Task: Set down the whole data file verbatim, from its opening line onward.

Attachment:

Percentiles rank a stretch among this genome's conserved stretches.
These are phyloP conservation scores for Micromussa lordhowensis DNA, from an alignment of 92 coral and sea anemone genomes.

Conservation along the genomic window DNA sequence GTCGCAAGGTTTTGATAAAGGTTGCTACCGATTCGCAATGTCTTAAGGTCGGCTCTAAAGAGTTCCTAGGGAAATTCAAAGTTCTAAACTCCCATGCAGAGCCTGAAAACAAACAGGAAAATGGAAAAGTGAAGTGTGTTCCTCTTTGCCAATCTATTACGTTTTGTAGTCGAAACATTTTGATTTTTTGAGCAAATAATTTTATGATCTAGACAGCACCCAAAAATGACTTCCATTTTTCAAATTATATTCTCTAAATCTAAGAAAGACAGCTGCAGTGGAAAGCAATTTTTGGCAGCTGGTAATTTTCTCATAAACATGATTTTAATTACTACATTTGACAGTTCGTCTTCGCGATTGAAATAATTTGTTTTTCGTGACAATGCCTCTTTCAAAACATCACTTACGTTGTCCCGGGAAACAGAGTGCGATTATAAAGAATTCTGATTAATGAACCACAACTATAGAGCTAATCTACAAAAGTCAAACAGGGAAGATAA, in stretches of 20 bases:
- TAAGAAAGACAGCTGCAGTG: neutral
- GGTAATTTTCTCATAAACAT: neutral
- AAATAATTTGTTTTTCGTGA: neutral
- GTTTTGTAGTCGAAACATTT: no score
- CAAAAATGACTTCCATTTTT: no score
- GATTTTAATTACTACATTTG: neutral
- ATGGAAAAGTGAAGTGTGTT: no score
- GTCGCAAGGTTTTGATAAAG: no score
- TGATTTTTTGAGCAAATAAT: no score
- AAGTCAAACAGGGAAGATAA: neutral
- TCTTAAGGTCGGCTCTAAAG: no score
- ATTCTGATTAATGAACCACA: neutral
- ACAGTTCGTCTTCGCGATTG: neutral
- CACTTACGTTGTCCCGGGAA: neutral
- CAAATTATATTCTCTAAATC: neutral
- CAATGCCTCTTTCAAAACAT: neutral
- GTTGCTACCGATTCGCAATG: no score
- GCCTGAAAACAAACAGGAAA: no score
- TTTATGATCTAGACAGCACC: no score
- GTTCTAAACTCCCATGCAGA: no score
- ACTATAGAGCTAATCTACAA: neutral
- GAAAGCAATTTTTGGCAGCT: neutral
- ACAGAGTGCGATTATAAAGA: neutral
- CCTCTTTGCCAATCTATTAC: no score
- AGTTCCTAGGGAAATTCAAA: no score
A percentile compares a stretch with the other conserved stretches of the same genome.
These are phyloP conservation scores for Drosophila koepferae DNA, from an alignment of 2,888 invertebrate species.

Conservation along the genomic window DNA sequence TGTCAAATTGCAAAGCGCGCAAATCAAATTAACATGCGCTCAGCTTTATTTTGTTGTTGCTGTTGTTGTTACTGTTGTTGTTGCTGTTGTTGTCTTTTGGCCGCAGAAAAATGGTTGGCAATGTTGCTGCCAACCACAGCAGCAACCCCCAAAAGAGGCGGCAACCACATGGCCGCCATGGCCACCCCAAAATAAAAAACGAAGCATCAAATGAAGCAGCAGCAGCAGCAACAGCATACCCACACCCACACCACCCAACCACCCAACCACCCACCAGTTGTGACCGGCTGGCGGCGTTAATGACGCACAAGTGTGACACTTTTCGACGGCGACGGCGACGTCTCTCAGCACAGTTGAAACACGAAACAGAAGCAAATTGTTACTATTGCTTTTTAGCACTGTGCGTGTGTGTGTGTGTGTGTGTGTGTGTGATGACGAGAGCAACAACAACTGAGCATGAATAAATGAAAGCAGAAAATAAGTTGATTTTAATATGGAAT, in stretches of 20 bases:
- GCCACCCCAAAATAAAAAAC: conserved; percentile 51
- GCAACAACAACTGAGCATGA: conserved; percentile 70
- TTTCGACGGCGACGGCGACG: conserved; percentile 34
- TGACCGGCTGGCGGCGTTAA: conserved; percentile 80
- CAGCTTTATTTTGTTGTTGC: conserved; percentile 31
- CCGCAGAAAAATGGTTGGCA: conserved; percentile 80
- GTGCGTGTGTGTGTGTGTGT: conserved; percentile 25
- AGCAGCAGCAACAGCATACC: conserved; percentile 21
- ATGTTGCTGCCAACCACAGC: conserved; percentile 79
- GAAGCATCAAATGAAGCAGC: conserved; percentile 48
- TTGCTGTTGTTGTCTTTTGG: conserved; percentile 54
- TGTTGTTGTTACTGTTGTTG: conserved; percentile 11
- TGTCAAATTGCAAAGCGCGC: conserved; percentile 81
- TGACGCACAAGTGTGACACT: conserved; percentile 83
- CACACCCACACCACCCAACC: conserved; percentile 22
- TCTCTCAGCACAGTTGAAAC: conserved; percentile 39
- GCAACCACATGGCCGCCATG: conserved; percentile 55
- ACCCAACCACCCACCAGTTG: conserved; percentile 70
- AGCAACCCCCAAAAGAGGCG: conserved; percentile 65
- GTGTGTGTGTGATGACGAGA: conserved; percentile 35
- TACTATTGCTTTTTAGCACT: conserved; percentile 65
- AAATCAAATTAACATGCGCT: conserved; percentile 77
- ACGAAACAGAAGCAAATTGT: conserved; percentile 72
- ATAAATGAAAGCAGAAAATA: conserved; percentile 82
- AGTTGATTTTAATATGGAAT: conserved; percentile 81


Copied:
Percentiles rank a stretch among this genome's conserved stretches.
These are phyloP conservation scores for Micromussa lordhowensis DNA, from an alignment of 92 coral and sea anemone genomes.

Conservation along the genomic window DNA sequence GTCGCAAGGTTTTGATAAAGGTTGCTACCGATTCGCAATGTCTTAAGGTCGGCTCTAAAGAGTTCCTAGGGAAATTCAAAGTTCTAAACTCCCATGCAGAGCCTGAAAACAAACAGGAAAATGGAAAAGTGAAGTGTGTTCCTCTTTGCCAATCTATTACGTTTTGTAGTCGAAACATTTTGATTTTTTGAGCAAATAATTTTATGATCTAGACAGCACCCAAAAATGACTTCCATTTTTCAAATTATATTCTCTAAATCTAAGAAAGACAGCTGCAGTGGAAAGCAATTTTTGGCAGCTGGTAATTTTCTCATAAACATGATTTTAATTACTACATTTGACAGTTCGTCTTCGCGATTGAAATAATTTGTTTTTCGTGACAATGCCTCTTTCAAAACATCACTTACGTTGTCCCGGGAAACAGAGTGCGATTATAAAGAATTCTGATTAATGAACCACAACTATAGAGCTAATCTACAAAAGTCAAACAGGGAAGATAA, in stretches of 20 bases:
- TAAGAAAGACAGCTGCAGTG: neutral
- GGTAATTTTCTCATAAACAT: neutral
- AAATAATTTGTTTTTCGTGA: neutral
- GTTTTGTAGTCGAAACATTT: no score
- CAAAAATGACTTCCATTTTT: no score
- GATTTTAATTACTACATTTG: neutral
- ATGGAAAAGTGAAGTGTGTT: no score
- GTCGCAAGGTTTTGATAAAG: no score
- TGATTTTTTGAGCAAATAAT: no score
- AAGTCAAACAGGGAAGATAA: neutral
- TCTTAAGGTCGGCTCTAAAG: no score
- ATTCTGATTAATGAACCACA: neutral
- ACAGTTCGTCTTCGCGATTG: neutral
- CACTTACGTTGTCCCGGGAA: neutral
- CAAATTATATTCTCTAAATC: neutral
- CAATGCCTCTTTCAAAACAT: neutral
- GTTGCTACCGATTCGCAATG: no score
- GCCTGAAAACAAACAGGAAA: no score
- TTTATGATCTAGACAGCACC: no score
- GTTCTAAACTCCCATGCAGA: no score
- ACTATAGAGCTAATCTACAA: neutral
- GAAAGCAATTTTTGGCAGCT: neutral
- ACAGAGTGCGATTATAAAGA: neutral
- CCTCTTTGCCAATCTATTAC: no score
- AGTTCCTAGGGAAATTCAAA: no score
A percentile compares a stretch with the other conserved stretches of the same genome.
These are phyloP conservation scores for Drosophila koepferae DNA, from an alignment of 2,888 invertebrate species.

Conservation along the genomic window DNA sequence TGTCAAATTGCAAAGCGCGCAAATCAAATTAACATGCGCTCAGCTTTATTTTGTTGTTGCTGTTGTTGTTACTGTTGTTGTTGCTGTTGTTGTCTTTTGGCCGCAGAAAAATGGTTGGCAATGTTGCTGCCAACCACAGCAGCAACCCCCAAAAGAGGCGGCAACCACATGGCCGCCATGGCCACCCCAAAATAAAAAACGAAGCATCAAATGAAGCAGCAGCAGCAGCAACAGCATACCCACACCCACACCACCCAACCACCCAACCACCCACCAGTTGTGACCGGCTGGCGGCGTTAATGACGCACAAGTGTGACACTTTTCGACGGCGACGGCGACGTCTCTCAGCACAGTTGAAACACGAAACAGAAGCAAATTGTTACTATTGCTTTTTAGCACTGTGCGTGTGTGTGTGTGTGTGTGTGTGTGTGATGACGAGAGCAACAACAACTGAGCATGAATAAATGAAAGCAGAAAATAAGTTGATTTTAATATGGAAT, in stretches of 20 bases:
- GCCACCCCAAAATAAAAAAC: conserved; percentile 51
- GCAACAACAACTGAGCATGA: conserved; percentile 70
- TTTCGACGGCGACGGCGACG: conserved; percentile 34
- TGACCGGCTGGCGGCGTTAA: conserved; percentile 80
- CAGCTTTATTTTGTTGTTGC: conserved; percentile 31
- CCGCAGAAAAATGGTTGGCA: conserved; percentile 80
- GTGCGTGTGTGTGTGTGTGT: conserved; percentile 25
- AGCAGCAGCAACAGCATACC: conserved; percentile 21
- ATGTTGCTGCCAACCACAGC: conserved; percentile 79
- GAAGCATCAAATGAAGCAGC: conserved; percentile 48
- TTGCTGTTGTTGTCTTTTGG: conserved; percentile 54
- TGTTGTTGTTACTGTTGTTG: conserved; percentile 11
- TGTCAAATTGCAAAGCGCGC: conserved; percentile 81
- TGACGCACAAGTGTGACACT: conserved; percentile 83
- CACACCCACACCACCCAACC: conserved; percentile 22
- TCTCTCAGCACAGTTGAAAC: conserved; percentile 39
- GCAACCACATGGCCGCCATG: conserved; percentile 55
- ACCCAACCACCCACCAGTTG: conserved; percentile 70
- AGCAACCCCCAAAAGAGGCG: conserved; percentile 65
- GTGTGTGTGTGATGACGAGA: conserved; percentile 35
- TACTATTGCTTTTTAGCACT: conserved; percentile 65
- AAATCAAATTAACATGCGCT: conserved; percentile 77
- ACGAAACAGAAGCAAATTGT: conserved; percentile 72
- ATAAATGAAAGCAGAAAATA: conserved; percentile 82
- AGTTGATTTTAATATGGAAT: conserved; percentile 81